Crane drivers in China’s construction industry have taken strike action in dozens of cities across the country. That the strikes are coordinated is a stunning achievement for these workers.
On May 1, Labour Day, the workers’ called for a nationwide strike after a week filled with rolling strikes in different regions. Although May Day is a legal holiday in China, large numbers of workers are required to work often without extra pay.
This is China where strikes are illegal, organising is illegal, and protests are illegal. It is unclear how effective the May Day strike action was, given that this was in the face of mounting police repression and attacks against the strikes by state propaganda, in some cases accusing the workers of collusion with “foreign forces”. But that takes nothing away from the incredible nature of a strike wave embracing perhaps 20 of China’s provinces, organised mainly through online messaging, in the face of the world’s most powerful dictatorial state.
From media reports chinaworker.info has seen the strikes which began on 25 April have been reported from Chongqing, Fujian, Gansu, Guangxi, Guizhou, Henan, Hubei, Hunan, Jiangsu, Jiangxi, Shandong, Shanxi and Sichuan provinces. At the time of writing there are reports of arrests, beatings, and police repression from several areas. The Epoch Times reported ten workers arrested in a protest march in Chongqing. Radio Free Asia report 20 arrests in Zhengzhou, Henan province.
China’s crane drivers, like almost all construction workers, are mainly migrants from the poorer rural regions. Like most migrant workers they are hired casually, without job contracts or pensions or medical insurance. Crane drivers work under extreme pressure, on long shifts, without toilet breaks or rest periods.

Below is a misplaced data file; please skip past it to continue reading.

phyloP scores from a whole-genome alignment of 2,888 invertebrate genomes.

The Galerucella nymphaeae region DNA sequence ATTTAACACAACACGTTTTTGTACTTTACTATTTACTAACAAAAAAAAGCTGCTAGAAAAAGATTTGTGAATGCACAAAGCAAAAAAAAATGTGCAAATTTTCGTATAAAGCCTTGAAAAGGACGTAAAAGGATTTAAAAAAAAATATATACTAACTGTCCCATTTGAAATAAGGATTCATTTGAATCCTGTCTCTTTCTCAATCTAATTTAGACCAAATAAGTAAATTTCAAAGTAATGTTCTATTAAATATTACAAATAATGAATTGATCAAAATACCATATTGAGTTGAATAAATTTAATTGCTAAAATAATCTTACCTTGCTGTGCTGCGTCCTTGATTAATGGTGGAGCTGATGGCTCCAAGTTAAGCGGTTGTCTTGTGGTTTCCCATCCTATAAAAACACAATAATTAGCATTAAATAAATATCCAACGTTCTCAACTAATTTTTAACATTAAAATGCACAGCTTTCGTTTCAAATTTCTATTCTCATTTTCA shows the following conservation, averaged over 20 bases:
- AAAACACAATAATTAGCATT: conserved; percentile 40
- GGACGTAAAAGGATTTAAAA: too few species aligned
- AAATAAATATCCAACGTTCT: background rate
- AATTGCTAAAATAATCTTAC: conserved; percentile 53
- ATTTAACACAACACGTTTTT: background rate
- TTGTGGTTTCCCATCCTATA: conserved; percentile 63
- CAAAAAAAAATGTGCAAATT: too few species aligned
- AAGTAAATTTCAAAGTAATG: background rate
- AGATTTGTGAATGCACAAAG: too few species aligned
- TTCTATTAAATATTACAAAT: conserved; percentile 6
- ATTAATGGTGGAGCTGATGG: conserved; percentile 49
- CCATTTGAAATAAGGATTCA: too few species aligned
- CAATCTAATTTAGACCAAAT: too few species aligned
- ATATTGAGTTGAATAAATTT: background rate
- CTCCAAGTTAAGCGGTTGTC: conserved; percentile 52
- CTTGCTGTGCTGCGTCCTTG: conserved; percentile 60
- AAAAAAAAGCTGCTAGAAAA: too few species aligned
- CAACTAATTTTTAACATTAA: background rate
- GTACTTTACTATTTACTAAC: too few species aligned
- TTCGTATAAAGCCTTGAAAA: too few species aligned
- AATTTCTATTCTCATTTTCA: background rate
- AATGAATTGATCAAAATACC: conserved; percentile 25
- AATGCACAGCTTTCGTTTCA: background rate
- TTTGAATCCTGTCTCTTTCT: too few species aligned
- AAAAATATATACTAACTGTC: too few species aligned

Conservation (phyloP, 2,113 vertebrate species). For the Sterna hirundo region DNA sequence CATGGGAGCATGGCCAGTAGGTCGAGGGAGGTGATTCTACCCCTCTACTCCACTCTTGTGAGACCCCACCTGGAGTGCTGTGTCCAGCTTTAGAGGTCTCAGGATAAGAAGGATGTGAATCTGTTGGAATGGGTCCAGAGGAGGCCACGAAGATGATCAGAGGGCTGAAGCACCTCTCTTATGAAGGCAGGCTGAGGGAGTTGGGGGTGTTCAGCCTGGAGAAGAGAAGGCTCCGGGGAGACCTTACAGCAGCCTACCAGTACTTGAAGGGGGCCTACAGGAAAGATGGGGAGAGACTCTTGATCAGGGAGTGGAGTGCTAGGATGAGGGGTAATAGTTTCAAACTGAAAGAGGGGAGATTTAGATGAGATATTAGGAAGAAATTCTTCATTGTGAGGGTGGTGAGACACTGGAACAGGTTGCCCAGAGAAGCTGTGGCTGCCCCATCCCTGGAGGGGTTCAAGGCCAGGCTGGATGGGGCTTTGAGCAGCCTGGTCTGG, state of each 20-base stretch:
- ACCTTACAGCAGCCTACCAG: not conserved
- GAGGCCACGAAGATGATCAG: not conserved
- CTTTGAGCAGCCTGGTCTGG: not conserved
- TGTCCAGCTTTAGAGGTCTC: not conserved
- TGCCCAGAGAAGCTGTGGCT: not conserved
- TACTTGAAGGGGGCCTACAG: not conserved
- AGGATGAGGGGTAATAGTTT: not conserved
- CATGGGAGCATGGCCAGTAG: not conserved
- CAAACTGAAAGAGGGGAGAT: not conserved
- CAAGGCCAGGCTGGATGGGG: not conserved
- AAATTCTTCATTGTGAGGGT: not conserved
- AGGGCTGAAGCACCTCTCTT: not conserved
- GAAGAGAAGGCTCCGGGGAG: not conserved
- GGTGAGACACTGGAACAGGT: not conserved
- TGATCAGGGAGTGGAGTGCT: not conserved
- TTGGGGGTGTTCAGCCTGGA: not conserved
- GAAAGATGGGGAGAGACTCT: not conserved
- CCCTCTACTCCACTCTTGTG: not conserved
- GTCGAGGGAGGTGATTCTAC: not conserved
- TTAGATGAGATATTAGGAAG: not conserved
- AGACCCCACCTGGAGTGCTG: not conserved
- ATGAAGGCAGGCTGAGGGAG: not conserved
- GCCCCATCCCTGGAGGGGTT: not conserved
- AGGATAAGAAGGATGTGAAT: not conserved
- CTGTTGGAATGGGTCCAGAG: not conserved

Construction sites in China famously work around the clock. “If we are required to work for eight to nine hours, and then work more overtime at night, there will be no extra pay,” one crane driver from Henan told RFA. “You can work overtime until two o’clock in the morning, and the boss won’t care. You can still have to work tomorrow as well,” he said.
“We work at least 12-hours a day… we have no social insurance, no labour contracts and go without government supervision,” another driver told the Maoist website Epoch Pioneer.
A 2016 government study showed that only one in three of China’s 280 million migrant workers have a written job contract. Even for those with a contract there is often a big discrepancy between the pay and working conditions stated in the contract and the actual situation.
The proportion of the migrant workforce covered by a contract has actually fallen in the decade since the new Labour Contract Law was enacted, in 2008, which stipulates that all companies must sign a written job contract with their workers. Another survey from 2016 showed that over half of construction workers have at some time experienced delays in receiving their wages. Wage arrears (of months and in some cases years) are the number one cause of labour disputes in China.